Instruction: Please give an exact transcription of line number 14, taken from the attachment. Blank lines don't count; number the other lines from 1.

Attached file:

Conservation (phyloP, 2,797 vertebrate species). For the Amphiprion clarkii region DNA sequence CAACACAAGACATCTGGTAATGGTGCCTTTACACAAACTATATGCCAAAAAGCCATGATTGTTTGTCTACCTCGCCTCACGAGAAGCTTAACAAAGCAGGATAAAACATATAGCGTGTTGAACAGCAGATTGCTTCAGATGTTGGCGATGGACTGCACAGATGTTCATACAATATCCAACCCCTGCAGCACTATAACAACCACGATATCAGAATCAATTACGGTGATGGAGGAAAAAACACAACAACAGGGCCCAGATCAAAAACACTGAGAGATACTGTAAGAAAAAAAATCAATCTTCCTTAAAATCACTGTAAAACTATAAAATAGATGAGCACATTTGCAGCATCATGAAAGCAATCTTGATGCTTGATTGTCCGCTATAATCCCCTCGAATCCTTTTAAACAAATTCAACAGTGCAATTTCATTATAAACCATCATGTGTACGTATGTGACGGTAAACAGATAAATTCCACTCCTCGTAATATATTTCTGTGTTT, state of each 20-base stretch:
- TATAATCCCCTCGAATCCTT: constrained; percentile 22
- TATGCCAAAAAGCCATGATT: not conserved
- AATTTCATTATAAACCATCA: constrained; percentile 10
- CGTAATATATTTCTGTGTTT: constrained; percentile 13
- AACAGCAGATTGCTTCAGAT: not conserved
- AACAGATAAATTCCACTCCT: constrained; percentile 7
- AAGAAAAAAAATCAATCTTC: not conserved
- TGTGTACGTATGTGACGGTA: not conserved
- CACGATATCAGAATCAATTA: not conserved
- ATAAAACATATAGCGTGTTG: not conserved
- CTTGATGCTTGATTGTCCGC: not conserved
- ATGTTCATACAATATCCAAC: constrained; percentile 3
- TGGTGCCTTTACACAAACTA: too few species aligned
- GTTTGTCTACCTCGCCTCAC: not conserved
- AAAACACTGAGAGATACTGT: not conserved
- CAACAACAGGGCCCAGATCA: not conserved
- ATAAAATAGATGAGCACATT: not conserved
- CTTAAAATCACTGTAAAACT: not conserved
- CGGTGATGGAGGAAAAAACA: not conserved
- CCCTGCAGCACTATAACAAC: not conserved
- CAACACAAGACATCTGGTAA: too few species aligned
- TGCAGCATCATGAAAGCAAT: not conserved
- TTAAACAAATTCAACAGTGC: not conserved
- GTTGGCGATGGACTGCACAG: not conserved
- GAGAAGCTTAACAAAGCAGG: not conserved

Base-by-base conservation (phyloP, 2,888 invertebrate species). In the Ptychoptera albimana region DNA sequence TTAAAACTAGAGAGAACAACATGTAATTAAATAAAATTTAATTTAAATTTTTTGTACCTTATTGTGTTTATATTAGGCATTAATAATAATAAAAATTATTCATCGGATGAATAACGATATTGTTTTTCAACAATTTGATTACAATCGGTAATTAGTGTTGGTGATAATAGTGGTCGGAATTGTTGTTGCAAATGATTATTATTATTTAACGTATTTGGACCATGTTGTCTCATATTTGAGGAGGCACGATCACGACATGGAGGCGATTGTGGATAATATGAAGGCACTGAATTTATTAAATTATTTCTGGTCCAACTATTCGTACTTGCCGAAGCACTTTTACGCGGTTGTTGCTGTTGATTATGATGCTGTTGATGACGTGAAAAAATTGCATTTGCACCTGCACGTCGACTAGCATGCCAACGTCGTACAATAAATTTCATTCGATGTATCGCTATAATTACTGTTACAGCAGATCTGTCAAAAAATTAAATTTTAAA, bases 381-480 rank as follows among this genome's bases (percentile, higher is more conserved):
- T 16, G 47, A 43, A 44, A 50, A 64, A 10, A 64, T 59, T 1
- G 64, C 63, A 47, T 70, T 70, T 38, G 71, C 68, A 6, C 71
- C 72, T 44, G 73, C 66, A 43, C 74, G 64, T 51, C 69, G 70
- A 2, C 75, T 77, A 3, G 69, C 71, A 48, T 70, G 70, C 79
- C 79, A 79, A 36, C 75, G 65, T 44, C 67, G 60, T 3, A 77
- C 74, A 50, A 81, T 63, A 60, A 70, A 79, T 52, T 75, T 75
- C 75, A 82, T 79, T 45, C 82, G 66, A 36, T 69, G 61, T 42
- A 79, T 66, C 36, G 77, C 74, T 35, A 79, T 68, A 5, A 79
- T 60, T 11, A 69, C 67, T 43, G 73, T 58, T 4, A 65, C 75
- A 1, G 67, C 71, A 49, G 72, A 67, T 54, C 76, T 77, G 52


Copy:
- TGGTGCCTTTACACAAACTA: too few species aligned